Windows Tip Sheet

Policies, No Domain

If you need to implement system policies in a non-Active Directory environment, there's hope.

"Don, is there a way to have Group Policy without a domain?" I was actually asked this twice last week, so it must be something in the air, but it deserves a response. The short answer is, "No, not anymore than you can play Doom without electricity." Fortunately, there's a long answer.

Although Group Policy is inextricably linked to Active Directory, System Policies -- the forerunner of Group Policy -- ain't. And WinXP, Win2003 and Win2000 will cheerfully use System Policies, which can be deployed without Active Directory, if you tell them enough lies. Specifically, the lies listed in Knowledge Base article 910203, a hefty pages-long treatise on the subject.

It's not so far-fetched. System Policies and Group Policy evolved from the same, automated-registry-editing technique, and the ADM template files used to extend Group Policy are typically usable by System Policies, too. The real difference in them is how they're delivered, and in the fact that Group Policies is a bit more flexible when it comes to undoing a policy application.

You can even -- and I shudder to think that this might happen somewhere -- deploy System Policies to a WinXP computer that belongs to an NT domain. Seriously. Who knew? I think the most use for this technique, however, is in getting some standardized configuration settings out to machines in a lab environment or who, for various other reasons, don't have the pleasure of belonging to a domain.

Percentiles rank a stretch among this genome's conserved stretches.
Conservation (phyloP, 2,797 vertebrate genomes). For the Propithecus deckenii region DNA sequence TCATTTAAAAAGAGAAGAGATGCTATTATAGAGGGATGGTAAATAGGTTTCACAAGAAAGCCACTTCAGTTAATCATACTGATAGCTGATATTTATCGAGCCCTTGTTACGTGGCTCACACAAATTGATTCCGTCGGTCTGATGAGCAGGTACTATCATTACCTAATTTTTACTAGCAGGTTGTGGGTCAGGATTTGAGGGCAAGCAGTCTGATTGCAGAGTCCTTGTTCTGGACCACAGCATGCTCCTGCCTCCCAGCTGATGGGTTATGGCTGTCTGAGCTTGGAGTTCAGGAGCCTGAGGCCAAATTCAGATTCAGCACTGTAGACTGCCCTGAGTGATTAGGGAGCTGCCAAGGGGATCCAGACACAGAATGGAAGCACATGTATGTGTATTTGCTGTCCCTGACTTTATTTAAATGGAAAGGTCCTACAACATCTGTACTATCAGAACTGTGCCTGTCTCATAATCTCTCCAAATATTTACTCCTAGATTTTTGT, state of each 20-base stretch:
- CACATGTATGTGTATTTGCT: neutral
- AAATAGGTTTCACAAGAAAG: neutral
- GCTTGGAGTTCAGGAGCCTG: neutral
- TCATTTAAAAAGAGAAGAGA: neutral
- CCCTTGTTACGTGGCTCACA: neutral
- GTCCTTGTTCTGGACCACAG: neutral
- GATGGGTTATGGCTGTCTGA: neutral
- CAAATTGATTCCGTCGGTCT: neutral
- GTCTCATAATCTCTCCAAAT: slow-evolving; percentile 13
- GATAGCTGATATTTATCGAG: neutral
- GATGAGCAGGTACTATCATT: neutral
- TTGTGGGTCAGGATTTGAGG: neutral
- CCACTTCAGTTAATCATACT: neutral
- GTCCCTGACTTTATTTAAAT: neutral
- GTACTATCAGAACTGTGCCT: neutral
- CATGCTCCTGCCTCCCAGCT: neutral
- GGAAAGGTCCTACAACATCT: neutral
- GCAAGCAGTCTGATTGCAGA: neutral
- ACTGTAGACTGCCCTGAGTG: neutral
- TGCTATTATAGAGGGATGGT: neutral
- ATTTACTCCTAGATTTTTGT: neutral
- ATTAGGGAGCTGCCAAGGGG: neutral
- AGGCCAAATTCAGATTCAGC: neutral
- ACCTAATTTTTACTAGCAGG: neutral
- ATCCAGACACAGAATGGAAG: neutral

Additional Resources:

  • Find the KB article here.

About the Author

Don Jones is a multiple-year recipient of Microsoft’s MVP Award, and is an Author/Evangelist for video training company Pluralsight. Don is also a co-founder and President of, a community dedicated to Microsoft’s Windows PowerShell technology. Don has more than two decades of experience in the IT industry, and specializes in the Microsoft business technology platform. He’s the author of more than 50 technology books, an accomplished IT journalist, and a sought-after speaker and instructor at conferences worldwide. Reach Don on Twitter at @concentratedDon, or on Facebook at

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